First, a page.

PR: Fighting cybercrime in a connected future

More than 400 experts from law enforcement, the private sector, and academia have gathered this week at Europol’s headquarters in The Hague for what is one of the world’s biggest platforms of exchange on cybercrime.

Under the theme of ‘Law enforcement in a connected future’, the 7th Europol-INTERPOL Cybercrime Conference looked at ways how to effectively combine the expertise, resources and insights of law enforcement, the private sector and academia to make the internet a more secure environment, especially in a society, which is becoming increasingly dependent on digital capabilities.

Over the course of three days (9-11 October), 50 experts elaborated on the most pressing cyber threats of today and tomorrow. Key themes included the benefits and challenges of Artificial Intelligence for police; the potential impacts of 5G technology; cross-border access to electronic evidence; obstacles to international cooperation on cybercrime investigations; the importance of cyber capacity building; cryptocurrency trends and challenges; the use of open-source intelligence and privacy considerations.

This year, speakers included the Executive Assistant Director of the FBI’s Criminal, Cyber, Response and Services Branch, Ms. Amy S. HESS and the General Manager of Microsoft’s Digital Crimes Unit, Ms. Amy HOGAN-BURNEY, both of whom delivered keynote speeches on the threats perceived by their respective communities. Another international speaker was Mr Cyrus Roberts VANCE Jr., the incumbent District Attorney of New York County, who spoke on the impact of encryption on criminal investigations.

As highlighted in Europol’s 2019 Internet Organised Crime Threat Assessment (IOCTA) presented at this conference, cybercriminals continue to become more audacious, shifting their approach away from scattered to more focused, carefully crafted attacks against larger, more profitable targets with the potential for ominously greater damage and major disruptions.

This year’s conference saw the participation of over 100 organisations and more than 70 different law enforcement agencies engaging in fruitful and solution-oriented discussions on how to tackle the challenges at hand head-on in a collective manner.

Conclusions emphasised a need for an even closer cooperation in the areas of:

  • Business Email Compromise (BEC): while BEC is not new, it is evolving, causing increasing economic damage. BEC exploits the way corporations do business, taking advantage of segregated corporate structures, and internal gaps in payment verification processes.

  • Dark web: as the dark web evolves, it has become a threat in its own right, and not only as a medium for the sale of illicit commodities such as drugs, firearms or compromised data. The impact of law enforcement action in this arena is palpable as the environment remains in a state of flux.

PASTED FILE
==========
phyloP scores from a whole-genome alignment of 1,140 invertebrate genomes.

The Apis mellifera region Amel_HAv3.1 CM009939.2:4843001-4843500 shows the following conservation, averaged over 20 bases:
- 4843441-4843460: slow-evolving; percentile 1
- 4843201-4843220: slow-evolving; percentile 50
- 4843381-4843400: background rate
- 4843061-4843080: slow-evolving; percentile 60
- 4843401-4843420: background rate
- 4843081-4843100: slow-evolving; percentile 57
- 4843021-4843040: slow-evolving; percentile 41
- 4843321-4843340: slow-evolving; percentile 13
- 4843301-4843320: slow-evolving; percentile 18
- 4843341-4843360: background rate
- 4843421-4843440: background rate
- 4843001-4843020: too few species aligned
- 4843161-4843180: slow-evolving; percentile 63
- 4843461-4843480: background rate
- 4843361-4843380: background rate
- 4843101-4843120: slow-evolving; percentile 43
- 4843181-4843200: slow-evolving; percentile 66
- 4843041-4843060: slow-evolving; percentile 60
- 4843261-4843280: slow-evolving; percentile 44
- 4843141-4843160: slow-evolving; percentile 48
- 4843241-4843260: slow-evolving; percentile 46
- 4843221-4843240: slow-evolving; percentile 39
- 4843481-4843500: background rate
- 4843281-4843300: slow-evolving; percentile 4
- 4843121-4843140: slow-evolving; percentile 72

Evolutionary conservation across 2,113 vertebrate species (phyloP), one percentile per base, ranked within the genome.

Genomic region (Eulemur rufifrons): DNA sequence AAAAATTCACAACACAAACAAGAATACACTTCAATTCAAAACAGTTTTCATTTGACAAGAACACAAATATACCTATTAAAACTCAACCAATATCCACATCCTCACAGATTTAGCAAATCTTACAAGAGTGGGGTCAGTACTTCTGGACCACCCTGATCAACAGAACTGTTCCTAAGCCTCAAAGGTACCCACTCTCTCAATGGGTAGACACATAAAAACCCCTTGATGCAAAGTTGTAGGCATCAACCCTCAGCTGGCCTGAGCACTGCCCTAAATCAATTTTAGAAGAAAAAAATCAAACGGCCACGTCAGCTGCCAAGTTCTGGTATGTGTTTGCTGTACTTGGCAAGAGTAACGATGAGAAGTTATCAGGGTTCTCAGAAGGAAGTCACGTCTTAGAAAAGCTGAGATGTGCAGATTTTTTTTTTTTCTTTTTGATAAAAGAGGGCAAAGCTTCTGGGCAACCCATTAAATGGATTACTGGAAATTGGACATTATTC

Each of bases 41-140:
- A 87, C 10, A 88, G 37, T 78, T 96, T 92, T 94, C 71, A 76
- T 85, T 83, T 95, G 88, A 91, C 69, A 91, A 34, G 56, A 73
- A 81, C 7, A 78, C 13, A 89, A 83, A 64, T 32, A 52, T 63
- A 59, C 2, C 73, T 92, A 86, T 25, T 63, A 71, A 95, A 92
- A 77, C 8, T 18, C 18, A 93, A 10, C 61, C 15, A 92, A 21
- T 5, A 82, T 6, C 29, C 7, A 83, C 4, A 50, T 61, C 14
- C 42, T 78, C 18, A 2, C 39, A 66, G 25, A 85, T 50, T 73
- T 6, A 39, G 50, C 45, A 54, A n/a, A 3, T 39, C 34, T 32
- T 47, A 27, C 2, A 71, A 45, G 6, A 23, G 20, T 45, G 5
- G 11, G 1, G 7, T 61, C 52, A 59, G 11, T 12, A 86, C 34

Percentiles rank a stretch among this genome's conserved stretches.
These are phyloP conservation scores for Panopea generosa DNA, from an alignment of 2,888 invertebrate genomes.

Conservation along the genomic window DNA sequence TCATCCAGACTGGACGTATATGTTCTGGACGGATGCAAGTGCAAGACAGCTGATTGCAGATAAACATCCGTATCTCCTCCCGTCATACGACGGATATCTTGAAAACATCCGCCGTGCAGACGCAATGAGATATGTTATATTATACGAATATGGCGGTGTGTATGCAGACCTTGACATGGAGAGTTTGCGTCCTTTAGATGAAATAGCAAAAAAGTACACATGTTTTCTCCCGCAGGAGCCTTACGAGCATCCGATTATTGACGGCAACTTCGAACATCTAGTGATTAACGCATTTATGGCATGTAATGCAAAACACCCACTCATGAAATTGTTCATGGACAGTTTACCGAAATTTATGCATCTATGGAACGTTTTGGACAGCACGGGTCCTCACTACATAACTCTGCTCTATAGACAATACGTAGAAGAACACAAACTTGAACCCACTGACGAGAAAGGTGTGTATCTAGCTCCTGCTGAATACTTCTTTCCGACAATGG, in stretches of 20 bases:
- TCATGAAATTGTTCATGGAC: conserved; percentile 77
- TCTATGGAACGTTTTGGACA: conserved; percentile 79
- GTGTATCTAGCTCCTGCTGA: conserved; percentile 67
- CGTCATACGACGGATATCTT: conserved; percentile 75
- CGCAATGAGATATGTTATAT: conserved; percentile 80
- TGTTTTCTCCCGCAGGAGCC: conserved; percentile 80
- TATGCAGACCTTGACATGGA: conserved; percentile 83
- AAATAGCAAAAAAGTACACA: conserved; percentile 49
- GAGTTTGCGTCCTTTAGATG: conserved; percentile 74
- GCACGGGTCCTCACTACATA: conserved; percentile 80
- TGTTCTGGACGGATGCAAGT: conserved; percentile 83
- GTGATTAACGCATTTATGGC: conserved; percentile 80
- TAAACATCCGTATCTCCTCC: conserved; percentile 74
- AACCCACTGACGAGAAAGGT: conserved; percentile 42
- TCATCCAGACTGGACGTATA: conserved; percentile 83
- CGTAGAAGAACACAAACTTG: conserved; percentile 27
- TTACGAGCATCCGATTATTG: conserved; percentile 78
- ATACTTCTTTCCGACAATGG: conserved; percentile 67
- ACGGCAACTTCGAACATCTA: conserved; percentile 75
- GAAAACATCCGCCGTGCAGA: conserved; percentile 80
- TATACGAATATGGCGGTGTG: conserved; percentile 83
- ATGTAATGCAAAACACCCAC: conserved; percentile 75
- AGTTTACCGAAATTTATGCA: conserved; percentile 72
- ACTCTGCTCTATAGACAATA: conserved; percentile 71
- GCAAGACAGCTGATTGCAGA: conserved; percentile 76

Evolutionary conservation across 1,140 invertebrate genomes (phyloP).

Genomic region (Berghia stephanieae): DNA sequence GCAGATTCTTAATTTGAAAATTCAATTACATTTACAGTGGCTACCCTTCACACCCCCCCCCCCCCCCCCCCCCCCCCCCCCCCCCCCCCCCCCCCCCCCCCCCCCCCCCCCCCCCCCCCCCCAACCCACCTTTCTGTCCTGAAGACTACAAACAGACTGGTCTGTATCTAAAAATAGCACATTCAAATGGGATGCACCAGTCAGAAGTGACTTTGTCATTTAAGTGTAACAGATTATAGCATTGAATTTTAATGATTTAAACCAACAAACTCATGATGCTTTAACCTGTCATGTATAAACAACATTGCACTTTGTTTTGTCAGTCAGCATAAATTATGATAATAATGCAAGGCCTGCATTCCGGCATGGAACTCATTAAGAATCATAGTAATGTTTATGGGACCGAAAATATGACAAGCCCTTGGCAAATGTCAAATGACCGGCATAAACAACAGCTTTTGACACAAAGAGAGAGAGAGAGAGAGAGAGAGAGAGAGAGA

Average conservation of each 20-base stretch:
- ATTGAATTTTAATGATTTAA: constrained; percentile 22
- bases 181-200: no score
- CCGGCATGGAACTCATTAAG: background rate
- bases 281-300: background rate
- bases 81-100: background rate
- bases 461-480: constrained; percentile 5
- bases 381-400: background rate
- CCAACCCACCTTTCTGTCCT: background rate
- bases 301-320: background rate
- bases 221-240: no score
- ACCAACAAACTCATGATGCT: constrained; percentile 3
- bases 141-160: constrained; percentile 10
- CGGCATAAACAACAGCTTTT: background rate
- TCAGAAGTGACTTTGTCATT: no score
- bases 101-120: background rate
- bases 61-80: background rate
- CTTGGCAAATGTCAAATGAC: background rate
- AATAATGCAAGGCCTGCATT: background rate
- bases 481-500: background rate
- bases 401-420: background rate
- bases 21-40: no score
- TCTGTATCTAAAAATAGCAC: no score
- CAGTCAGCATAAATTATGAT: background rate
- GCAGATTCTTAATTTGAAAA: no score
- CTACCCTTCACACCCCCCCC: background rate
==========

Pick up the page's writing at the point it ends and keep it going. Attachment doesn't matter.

• Research & Development: Technology develops at an ever increasing pace, creating new challenges and opportunities for law enforcement. Adding to this the data volume challenge, legal challenges and a constantly expanding threat surface, there is a need for research and development to develop solutions addressing the needs of law enforcement in an efficient and agile way.

  • Innovation: The incorporation of innovation, as part of an effective crime response, is not exclusively a private sector affair. Europol and INTERPOL already cooperate with industry partners and academia to identify challenges and opportunities for law enforcement arising from new and emerging technologies, such as 5G.

Mr Steven WILSON, Head of Europol’s European Cybercrime Centre (EC3), said: “Three days of conference with partners from law enforcement, industry and academia have shown what we can achieve when we work closely together to tackle the global issue of cybercrime. We must make progress in prevention, legislation, enforcement, and prosecution. All of these elements are necessary in order to disrupt organised crime activity and reduce the online threat to businesses, governments, and, above all, EU citizens. I look forward to building on our trusted relationships to deliver an improved international response to this ever-increasing challenge.”

With cybercriminals constantly evolving and transforming their tactics, INTERPOL’s Director of Cybercrime Craig JONES said the traditional model of policing is ‘being challenged like never before’. “The cybercriminal world is agile and adapting, connecting and cooperating in ways we never imagined even just a few years ago,” said Mr JONES. “Law enforcement must adapt to this ever-changing criminal environment in order to effectively protect our communities in the cyber domain,” he concluded.

On the occasion of this conference, Europol also launched CRYPTOPOL, Europol’s first-ever cryptocurrency-tracing training game, developed and co-created in close cooperation with CENTRIC (Centre of Excellence in Terrorism, Resilience, Intelligence and Organised Crime Research). CRYPTOPOL is a simulator of a cryptocurrency investigation with an emphasis on hands-on practice using real-life situations. CRYPTOPOL is accessible to all law enforcement cryptocurrency investigators around the world who can contact Europol to request access to the game. As the game contains information about tracing techniques used by law enforcement there is no intention of making it publicly available.

The Europol-INTERPOL Cybercrime Conference is a joint initiative launched in 2013. Held annually, it is hosted in alternate years by Europol and INTERPOL.

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